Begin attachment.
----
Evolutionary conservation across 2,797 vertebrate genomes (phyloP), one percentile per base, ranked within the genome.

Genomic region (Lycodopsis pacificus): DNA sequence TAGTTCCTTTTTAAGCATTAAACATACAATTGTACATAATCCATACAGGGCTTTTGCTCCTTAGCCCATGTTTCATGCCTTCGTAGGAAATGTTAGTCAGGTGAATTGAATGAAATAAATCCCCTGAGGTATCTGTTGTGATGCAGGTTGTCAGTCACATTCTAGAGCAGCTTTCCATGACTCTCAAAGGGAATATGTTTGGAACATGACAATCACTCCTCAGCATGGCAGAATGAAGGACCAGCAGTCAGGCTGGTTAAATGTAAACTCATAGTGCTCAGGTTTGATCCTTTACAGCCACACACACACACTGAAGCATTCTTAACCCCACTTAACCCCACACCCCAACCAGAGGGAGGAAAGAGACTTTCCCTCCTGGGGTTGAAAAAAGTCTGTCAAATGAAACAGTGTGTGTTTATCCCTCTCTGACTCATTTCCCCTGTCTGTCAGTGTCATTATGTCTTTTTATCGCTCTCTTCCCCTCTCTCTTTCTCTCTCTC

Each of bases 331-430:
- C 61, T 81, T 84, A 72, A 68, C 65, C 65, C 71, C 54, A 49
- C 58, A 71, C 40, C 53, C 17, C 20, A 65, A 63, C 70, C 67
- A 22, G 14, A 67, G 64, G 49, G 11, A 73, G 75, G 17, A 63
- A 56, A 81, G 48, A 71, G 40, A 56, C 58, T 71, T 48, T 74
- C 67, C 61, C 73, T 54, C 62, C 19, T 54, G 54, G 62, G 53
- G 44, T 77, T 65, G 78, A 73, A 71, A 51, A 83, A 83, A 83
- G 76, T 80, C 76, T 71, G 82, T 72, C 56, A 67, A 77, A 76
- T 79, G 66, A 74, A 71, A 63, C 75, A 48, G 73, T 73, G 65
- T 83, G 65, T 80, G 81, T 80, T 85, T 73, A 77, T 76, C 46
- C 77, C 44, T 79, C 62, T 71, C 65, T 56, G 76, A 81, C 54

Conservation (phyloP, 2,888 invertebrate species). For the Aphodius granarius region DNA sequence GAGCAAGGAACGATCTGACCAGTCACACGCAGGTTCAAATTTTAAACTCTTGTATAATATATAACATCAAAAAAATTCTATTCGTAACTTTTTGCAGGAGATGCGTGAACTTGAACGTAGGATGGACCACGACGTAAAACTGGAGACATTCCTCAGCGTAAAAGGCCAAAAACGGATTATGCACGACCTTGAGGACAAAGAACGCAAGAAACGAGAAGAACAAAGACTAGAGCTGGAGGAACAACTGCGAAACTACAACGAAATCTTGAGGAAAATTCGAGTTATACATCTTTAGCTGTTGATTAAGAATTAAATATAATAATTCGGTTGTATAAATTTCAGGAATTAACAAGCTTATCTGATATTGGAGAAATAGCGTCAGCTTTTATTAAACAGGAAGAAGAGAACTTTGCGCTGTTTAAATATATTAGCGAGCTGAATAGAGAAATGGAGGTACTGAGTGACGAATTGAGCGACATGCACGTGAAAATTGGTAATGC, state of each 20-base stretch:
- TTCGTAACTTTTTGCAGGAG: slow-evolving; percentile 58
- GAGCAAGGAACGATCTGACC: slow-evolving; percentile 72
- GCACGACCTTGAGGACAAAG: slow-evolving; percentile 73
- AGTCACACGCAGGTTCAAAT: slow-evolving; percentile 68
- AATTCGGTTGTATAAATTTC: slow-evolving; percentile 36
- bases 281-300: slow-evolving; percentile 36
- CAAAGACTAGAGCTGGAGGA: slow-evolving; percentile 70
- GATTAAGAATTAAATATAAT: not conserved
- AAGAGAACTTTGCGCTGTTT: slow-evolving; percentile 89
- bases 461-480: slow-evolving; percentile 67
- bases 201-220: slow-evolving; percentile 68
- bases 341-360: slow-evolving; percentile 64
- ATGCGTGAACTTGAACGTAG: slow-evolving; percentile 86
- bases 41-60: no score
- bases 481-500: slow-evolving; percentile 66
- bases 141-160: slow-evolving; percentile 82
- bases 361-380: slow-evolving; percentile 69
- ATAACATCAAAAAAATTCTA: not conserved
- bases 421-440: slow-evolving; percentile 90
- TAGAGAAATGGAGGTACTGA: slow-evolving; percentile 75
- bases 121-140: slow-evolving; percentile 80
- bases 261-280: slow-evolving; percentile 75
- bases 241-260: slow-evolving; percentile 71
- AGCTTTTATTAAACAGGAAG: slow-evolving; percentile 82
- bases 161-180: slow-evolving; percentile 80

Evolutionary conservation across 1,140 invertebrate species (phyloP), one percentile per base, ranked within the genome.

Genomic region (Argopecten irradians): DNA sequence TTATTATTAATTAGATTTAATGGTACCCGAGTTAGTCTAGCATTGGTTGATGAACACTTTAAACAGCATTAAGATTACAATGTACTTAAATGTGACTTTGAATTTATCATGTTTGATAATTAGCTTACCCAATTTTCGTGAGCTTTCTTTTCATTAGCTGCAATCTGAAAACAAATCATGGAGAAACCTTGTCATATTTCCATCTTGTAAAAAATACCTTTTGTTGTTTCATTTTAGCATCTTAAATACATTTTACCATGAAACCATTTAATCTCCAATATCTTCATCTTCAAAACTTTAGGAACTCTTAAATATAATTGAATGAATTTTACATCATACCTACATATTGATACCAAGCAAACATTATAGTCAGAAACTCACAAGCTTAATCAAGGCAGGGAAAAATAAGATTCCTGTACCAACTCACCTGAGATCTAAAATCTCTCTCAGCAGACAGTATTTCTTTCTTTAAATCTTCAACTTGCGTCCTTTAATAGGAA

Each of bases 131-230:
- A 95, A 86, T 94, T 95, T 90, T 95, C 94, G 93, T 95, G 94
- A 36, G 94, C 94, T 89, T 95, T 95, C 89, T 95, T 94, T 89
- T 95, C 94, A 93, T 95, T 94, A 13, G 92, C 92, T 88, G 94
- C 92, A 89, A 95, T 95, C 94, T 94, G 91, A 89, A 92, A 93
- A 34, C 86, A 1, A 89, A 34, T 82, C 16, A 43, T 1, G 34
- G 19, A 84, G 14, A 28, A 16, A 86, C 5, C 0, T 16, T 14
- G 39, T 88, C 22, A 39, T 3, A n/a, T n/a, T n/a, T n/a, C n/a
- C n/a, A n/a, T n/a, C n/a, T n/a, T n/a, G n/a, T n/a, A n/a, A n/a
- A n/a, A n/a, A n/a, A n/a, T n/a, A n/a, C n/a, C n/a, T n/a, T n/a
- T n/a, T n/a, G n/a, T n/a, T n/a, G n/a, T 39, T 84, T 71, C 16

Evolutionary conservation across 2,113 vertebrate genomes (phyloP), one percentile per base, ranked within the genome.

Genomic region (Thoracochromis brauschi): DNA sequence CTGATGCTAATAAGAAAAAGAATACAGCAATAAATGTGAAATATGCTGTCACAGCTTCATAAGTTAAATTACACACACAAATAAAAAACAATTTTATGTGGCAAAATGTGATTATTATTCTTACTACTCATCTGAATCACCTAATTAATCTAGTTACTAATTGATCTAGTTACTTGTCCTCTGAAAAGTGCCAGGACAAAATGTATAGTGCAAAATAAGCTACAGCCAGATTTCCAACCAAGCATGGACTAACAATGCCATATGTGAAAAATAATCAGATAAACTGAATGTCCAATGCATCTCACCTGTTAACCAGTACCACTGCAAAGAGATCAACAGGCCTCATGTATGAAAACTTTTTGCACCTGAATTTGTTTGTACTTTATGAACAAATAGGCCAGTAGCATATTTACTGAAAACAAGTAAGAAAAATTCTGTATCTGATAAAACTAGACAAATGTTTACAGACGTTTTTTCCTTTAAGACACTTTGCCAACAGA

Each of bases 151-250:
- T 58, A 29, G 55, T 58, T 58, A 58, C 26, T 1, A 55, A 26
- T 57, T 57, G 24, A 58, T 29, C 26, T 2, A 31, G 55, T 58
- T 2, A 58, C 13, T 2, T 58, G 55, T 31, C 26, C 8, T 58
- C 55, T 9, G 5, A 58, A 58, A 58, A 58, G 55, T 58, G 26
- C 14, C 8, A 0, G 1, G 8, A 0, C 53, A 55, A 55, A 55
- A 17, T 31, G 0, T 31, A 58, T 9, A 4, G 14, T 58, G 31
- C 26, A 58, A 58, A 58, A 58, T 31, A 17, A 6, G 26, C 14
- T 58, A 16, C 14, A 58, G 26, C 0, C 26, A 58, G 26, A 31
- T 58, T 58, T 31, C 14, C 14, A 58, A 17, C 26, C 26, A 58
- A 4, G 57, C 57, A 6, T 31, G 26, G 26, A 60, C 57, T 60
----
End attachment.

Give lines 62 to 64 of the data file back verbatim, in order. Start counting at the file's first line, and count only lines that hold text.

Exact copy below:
- C 26, A 58, A 58, A 58, A 58, T 31, A 17, A 6, G 26, C 14
- T 58, A 16, C 14, A 58, G 26, C 0, C 26, A 58, G 26, A 31
- T 58, T 58, T 31, C 14, C 14, A 58, A 17, C 26, C 26, A 58